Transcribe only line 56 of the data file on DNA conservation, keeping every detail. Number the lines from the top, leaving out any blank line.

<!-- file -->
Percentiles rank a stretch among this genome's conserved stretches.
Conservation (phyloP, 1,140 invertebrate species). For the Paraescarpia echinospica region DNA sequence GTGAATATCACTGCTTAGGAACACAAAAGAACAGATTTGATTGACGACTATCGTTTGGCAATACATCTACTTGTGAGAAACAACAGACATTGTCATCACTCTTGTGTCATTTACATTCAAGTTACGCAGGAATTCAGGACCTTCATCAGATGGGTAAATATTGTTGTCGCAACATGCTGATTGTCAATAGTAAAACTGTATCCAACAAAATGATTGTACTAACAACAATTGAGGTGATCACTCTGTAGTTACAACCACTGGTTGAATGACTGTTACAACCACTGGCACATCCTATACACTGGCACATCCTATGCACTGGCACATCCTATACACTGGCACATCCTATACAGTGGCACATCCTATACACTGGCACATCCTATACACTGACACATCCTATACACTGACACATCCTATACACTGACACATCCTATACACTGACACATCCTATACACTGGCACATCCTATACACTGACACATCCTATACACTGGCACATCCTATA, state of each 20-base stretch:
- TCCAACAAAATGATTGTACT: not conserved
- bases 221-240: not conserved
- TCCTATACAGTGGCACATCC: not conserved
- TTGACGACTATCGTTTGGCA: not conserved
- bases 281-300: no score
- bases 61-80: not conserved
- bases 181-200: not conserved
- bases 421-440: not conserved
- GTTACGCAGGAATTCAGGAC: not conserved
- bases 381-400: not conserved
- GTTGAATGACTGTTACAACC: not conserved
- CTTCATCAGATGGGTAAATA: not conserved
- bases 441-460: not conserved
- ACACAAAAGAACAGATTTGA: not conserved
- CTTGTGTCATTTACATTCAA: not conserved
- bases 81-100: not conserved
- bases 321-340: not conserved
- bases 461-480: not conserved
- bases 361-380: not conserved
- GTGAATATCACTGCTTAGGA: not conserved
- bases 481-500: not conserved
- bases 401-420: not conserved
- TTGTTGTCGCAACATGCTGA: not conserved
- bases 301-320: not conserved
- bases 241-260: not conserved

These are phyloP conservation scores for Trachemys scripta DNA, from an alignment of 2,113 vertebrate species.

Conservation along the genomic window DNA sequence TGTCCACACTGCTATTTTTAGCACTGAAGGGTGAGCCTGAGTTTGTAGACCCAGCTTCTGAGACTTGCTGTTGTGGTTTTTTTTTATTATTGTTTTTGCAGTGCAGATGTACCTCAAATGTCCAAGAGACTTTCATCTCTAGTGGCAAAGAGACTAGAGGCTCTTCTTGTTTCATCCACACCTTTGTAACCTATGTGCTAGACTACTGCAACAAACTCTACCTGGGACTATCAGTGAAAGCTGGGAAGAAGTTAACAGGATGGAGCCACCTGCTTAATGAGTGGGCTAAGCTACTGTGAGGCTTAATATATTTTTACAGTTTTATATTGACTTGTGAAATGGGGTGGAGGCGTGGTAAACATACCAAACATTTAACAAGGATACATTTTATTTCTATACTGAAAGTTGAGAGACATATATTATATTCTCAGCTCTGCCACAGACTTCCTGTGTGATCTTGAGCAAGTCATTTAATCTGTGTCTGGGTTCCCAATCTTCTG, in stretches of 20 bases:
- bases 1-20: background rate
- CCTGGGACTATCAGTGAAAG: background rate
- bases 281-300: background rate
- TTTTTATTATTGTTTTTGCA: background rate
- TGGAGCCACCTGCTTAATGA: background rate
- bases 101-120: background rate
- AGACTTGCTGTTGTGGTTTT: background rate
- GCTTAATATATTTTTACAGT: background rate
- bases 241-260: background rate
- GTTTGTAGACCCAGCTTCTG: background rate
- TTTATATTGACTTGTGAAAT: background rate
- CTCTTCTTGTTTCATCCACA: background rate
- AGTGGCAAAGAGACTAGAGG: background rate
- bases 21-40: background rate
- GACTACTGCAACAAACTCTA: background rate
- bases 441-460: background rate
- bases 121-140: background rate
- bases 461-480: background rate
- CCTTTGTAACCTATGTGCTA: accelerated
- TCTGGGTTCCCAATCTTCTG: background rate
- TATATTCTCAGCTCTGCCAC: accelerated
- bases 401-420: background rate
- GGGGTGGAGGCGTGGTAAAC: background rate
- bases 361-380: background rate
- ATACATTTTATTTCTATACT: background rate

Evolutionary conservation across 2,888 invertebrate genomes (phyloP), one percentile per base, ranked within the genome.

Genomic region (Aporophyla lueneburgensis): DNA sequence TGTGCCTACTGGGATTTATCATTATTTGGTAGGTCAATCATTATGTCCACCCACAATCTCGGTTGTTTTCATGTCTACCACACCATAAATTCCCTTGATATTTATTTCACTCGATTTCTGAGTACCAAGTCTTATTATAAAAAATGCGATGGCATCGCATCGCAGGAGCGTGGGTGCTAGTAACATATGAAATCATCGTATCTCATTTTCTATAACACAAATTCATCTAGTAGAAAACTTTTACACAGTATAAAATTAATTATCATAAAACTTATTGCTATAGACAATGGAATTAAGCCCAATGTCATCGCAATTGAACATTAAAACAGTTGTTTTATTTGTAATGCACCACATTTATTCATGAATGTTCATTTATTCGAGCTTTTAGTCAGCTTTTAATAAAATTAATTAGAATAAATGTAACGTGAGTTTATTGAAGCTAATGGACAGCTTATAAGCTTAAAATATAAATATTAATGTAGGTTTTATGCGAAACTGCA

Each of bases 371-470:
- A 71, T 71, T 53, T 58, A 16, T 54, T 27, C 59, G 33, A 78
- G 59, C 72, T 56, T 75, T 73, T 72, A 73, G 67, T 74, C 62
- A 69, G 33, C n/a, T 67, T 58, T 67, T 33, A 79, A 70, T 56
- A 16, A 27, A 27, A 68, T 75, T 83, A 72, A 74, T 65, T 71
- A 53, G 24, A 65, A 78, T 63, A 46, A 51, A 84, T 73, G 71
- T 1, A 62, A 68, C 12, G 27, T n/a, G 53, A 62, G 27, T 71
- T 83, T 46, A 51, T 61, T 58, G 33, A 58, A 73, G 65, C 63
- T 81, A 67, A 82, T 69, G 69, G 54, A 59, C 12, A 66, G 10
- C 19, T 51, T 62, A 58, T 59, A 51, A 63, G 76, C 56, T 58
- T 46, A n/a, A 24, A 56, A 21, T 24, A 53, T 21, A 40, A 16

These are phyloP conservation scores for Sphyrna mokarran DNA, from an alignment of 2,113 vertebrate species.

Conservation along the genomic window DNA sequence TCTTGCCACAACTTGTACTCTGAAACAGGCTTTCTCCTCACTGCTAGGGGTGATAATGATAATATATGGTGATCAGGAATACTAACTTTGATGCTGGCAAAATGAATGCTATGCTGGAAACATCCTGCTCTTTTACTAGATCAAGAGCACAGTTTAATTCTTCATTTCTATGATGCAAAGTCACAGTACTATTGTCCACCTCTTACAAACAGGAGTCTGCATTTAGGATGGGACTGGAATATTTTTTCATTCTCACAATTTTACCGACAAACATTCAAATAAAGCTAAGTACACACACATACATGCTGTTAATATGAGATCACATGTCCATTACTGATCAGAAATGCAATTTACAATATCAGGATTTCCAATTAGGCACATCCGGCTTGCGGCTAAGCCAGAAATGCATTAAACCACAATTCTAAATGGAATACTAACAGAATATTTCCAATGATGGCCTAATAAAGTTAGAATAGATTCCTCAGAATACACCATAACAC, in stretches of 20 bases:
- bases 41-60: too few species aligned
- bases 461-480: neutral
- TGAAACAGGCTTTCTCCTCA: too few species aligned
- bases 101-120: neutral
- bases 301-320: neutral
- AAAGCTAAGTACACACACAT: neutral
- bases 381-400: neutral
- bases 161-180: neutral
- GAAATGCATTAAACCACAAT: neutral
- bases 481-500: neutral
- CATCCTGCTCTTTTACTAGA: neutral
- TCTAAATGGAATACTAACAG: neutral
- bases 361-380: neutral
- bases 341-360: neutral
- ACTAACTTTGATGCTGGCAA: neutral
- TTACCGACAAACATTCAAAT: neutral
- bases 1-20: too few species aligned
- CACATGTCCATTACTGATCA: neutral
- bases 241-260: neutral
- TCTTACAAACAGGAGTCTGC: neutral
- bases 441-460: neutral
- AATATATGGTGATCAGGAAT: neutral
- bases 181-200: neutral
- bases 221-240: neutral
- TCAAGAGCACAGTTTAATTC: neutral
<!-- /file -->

Genomic region (Aporophyla lueneburgensis): DNA sequence TGTGCCTACTGGGATTTATCATTATTTGGTAGGTCAATCATTATGTCCACCCACAATCTCGGTTGTTTTCATGTCTACCACACCATAAATTCCCTTGATATTTATTTCACTCGATTTCTGAGTACCAAGTCTTATTATAAAAAATGCGATGGCATCGCATCGCAGGAGCGTGGGTGCTAGTAACATATGAAATCATCGTATCTCATTTTCTATAACACAAATTCATCTAGTAGAAAACTTTTACACAGTATAAAATTAATTATCATAAAACTTATTGCTATAGACAATGGAATTAAGCCCAATGTCATCGCAATTGAACATTAAAACAGTTGTTTTATTTGTAATGCACCACATTTATTCATGAATGTTCATTTATTCGAGCTTTTAGTCAGCTTTTAATAAAATTAATTAGAATAAATGTAACGTGAGTTTATTGAAGCTAATGGACAGCTTATAAGCTTAAAATATAAATATTAATGTAGGTTTTATGCGAAACTGCA